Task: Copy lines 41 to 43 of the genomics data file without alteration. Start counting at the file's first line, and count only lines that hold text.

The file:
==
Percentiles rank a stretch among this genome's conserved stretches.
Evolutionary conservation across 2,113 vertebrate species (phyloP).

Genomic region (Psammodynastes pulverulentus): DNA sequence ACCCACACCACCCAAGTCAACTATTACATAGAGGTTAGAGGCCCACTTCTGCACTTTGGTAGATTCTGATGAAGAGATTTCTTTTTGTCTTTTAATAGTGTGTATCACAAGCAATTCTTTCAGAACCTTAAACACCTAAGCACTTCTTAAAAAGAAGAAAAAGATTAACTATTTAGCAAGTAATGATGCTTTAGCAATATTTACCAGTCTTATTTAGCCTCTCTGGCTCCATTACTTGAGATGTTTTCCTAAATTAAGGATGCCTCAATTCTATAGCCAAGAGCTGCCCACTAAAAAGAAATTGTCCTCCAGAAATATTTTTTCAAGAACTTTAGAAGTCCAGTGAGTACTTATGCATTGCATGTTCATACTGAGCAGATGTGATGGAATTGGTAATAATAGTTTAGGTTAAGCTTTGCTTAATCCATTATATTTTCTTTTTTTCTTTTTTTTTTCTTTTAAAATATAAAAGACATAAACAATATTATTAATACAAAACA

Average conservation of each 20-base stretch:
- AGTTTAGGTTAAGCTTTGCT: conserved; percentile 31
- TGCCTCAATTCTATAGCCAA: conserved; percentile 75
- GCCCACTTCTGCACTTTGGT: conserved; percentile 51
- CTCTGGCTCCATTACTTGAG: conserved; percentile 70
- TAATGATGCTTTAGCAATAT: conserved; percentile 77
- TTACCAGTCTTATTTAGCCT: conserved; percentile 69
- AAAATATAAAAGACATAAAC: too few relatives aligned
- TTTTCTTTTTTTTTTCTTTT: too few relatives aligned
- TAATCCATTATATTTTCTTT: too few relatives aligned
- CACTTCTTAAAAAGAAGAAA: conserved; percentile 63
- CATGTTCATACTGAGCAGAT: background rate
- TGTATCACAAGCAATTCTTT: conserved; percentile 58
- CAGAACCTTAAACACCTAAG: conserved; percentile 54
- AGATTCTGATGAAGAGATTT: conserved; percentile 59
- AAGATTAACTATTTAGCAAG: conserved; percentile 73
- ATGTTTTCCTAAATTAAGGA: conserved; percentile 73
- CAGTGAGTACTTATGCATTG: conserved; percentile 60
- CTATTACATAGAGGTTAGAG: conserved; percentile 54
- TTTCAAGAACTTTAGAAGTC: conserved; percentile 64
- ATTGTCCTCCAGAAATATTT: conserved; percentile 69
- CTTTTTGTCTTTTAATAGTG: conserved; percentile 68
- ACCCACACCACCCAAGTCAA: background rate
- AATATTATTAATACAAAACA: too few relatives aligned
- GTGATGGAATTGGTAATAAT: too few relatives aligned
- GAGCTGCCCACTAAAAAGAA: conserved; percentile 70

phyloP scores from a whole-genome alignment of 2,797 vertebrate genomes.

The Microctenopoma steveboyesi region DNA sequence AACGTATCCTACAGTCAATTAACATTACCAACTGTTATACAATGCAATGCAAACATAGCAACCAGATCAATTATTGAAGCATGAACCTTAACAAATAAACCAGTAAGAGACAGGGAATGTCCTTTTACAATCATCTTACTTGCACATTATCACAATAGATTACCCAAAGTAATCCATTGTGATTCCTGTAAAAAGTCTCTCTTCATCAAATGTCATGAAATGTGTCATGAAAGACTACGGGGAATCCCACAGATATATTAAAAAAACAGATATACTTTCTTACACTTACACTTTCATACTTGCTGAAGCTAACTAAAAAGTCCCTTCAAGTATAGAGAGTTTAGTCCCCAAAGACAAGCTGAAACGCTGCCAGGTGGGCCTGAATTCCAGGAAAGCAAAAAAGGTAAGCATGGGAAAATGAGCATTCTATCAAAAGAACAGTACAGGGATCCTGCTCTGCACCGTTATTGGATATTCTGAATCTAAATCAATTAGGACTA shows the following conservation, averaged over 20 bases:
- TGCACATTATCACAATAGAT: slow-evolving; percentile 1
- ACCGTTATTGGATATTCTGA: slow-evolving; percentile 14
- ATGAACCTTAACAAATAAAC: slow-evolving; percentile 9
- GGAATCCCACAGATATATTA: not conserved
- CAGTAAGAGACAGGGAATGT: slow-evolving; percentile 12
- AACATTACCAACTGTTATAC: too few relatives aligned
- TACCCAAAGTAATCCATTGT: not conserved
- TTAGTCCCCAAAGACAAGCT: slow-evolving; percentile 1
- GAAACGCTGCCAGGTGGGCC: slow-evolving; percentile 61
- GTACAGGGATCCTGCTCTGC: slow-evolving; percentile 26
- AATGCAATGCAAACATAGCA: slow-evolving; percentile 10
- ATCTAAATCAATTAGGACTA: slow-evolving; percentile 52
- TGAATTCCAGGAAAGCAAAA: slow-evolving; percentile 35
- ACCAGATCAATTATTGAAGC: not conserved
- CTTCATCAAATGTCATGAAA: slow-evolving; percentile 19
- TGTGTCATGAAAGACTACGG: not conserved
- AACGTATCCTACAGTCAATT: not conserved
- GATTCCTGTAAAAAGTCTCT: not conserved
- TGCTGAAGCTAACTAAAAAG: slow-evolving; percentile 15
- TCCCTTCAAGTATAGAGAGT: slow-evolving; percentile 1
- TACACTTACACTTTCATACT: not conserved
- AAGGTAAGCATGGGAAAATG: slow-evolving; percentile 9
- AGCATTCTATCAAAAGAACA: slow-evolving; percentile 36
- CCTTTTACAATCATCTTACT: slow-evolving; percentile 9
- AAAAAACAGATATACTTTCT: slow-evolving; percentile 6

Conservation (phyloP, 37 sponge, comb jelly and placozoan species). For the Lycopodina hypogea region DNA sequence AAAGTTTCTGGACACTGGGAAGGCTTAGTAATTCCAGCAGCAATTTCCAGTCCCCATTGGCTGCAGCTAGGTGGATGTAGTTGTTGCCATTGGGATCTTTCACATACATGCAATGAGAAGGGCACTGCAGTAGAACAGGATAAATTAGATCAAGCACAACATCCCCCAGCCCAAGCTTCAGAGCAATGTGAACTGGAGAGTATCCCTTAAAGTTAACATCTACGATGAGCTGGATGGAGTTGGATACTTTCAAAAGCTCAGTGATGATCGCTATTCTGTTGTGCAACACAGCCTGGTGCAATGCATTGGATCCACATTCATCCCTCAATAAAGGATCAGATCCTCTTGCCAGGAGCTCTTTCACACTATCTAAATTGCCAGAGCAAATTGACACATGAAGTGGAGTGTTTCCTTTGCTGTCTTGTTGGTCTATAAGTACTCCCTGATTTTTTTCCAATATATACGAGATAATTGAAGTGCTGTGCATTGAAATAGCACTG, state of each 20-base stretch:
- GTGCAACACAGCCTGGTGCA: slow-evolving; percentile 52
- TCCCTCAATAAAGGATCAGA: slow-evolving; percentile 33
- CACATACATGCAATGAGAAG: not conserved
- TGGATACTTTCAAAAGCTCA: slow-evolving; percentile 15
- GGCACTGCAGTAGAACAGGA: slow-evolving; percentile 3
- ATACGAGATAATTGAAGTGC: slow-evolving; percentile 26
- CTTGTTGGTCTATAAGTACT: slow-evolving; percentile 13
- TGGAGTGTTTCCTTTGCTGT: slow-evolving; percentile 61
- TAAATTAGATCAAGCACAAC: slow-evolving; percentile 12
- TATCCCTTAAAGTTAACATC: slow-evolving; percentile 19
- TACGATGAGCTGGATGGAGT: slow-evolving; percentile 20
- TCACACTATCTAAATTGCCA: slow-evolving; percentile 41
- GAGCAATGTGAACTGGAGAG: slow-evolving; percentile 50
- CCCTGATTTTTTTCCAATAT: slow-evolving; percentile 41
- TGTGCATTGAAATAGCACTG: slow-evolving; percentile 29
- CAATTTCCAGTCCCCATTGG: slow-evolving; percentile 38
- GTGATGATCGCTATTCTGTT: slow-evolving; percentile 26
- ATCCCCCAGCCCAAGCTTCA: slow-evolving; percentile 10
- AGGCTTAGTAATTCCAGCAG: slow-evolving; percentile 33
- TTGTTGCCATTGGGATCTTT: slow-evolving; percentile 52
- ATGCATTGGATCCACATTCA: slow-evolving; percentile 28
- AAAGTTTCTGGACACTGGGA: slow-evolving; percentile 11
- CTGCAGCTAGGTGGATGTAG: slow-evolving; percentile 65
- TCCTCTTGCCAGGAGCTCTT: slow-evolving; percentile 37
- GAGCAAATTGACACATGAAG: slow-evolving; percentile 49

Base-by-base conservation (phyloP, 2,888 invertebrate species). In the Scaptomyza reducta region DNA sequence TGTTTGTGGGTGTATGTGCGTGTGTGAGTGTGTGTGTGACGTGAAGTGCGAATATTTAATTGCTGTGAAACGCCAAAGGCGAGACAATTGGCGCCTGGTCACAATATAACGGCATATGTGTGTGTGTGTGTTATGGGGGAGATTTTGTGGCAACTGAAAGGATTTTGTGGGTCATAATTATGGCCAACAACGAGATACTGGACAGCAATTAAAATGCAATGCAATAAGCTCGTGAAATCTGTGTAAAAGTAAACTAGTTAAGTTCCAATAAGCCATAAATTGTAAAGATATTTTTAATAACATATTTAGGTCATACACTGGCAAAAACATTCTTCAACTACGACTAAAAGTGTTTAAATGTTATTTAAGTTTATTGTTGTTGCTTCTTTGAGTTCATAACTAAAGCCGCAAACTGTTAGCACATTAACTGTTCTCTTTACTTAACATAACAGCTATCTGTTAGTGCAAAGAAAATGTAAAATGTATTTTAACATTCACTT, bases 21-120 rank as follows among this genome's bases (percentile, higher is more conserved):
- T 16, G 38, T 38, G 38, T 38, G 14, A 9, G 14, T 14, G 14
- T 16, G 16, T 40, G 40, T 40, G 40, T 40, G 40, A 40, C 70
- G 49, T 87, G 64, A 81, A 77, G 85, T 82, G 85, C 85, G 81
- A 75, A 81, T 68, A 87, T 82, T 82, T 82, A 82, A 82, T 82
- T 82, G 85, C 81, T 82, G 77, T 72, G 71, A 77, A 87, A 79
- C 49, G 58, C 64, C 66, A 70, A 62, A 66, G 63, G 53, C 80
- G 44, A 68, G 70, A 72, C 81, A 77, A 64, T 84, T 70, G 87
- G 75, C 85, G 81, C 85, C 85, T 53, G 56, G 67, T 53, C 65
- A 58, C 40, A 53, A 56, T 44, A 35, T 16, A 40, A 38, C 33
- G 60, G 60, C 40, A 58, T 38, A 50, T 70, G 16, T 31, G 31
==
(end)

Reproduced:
- GTACAGGGATCCTGCTCTGC: slow-evolving; percentile 26
- AATGCAATGCAAACATAGCA: slow-evolving; percentile 10
- ATCTAAATCAATTAGGACTA: slow-evolving; percentile 52